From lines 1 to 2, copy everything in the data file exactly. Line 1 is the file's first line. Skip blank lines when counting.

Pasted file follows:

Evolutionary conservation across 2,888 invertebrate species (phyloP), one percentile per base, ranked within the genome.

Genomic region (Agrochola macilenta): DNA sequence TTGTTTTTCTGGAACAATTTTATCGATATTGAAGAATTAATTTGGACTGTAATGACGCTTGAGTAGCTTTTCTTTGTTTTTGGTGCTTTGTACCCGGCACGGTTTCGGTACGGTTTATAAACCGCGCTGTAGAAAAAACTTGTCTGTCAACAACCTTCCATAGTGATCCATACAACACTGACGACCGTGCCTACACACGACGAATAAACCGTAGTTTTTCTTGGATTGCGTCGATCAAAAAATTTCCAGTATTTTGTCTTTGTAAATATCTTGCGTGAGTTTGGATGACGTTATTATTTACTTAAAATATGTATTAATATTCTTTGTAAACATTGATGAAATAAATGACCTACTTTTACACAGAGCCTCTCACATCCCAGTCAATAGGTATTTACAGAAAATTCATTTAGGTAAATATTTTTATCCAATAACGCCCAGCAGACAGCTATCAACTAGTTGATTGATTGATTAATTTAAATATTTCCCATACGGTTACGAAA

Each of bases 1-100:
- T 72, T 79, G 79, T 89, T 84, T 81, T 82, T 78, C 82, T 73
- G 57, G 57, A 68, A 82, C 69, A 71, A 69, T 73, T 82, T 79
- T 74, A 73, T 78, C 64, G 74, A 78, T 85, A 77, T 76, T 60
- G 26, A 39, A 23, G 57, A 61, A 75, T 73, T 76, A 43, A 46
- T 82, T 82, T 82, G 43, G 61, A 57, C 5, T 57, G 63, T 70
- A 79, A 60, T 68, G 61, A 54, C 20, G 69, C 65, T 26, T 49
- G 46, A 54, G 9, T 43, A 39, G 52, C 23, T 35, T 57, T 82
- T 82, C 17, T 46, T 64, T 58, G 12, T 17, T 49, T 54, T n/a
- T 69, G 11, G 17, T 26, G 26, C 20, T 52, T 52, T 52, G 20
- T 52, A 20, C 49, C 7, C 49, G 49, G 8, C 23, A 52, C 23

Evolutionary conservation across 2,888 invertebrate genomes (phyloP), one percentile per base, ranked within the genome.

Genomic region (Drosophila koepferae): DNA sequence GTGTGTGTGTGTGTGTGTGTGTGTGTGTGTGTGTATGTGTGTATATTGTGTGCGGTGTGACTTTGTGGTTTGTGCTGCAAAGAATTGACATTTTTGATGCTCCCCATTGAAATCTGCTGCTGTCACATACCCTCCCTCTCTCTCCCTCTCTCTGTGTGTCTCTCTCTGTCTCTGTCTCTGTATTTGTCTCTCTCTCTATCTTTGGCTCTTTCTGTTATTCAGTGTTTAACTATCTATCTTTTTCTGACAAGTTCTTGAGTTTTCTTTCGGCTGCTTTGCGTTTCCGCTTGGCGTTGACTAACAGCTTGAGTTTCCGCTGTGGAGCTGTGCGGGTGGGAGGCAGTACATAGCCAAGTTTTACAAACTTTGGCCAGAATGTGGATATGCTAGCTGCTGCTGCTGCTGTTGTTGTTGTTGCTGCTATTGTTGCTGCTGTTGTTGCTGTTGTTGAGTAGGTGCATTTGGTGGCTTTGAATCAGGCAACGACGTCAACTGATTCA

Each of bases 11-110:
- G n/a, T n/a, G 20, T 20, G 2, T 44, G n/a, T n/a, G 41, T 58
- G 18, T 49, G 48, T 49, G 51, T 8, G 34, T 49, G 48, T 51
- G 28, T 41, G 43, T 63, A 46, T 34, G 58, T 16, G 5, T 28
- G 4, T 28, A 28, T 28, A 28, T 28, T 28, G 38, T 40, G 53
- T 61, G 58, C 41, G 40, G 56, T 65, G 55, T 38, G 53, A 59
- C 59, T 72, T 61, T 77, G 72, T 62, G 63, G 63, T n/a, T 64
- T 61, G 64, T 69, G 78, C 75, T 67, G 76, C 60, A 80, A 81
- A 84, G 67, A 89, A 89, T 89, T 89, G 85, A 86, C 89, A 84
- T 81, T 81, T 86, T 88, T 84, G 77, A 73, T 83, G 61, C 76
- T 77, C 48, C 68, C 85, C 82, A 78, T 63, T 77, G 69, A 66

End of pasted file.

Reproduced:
Evolutionary conservation across 2,888 invertebrate species (phyloP), one percentile per base, ranked within the genome.

Genomic region (Agrochola macilenta): DNA sequence TTGTTTTTCTGGAACAATTTTATCGATATTGAAGAATTAATTTGGACTGTAATGACGCTTGAGTAGCTTTTCTTTGTTTTTGGTGCTTTGTACCCGGCACGGTTTCGGTACGGTTTATAAACCGCGCTGTAGAAAAAACTTGTCTGTCAACAACCTTCCATAGTGATCCATACAACACTGACGACCGTGCCTACACACGACGAATAAACCGTAGTTTTTCTTGGATTGCGTCGATCAAAAAATTTCCAGTATTTTGTCTTTGTAAATATCTTGCGTGAGTTTGGATGACGTTATTATTTACTTAAAATATGTATTAATATTCTTTGTAAACATTGATGAAATAAATGACCTACTTTTACACAGAGCCTCTCACATCCCAGTCAATAGGTATTTACAGAAAATTCATTTAGGTAAATATTTTTATCCAATAACGCCCAGCAGACAGCTATCAACTAGTTGATTGATTGATTAATTTAAATATTTCCCATACGGTTACGAAA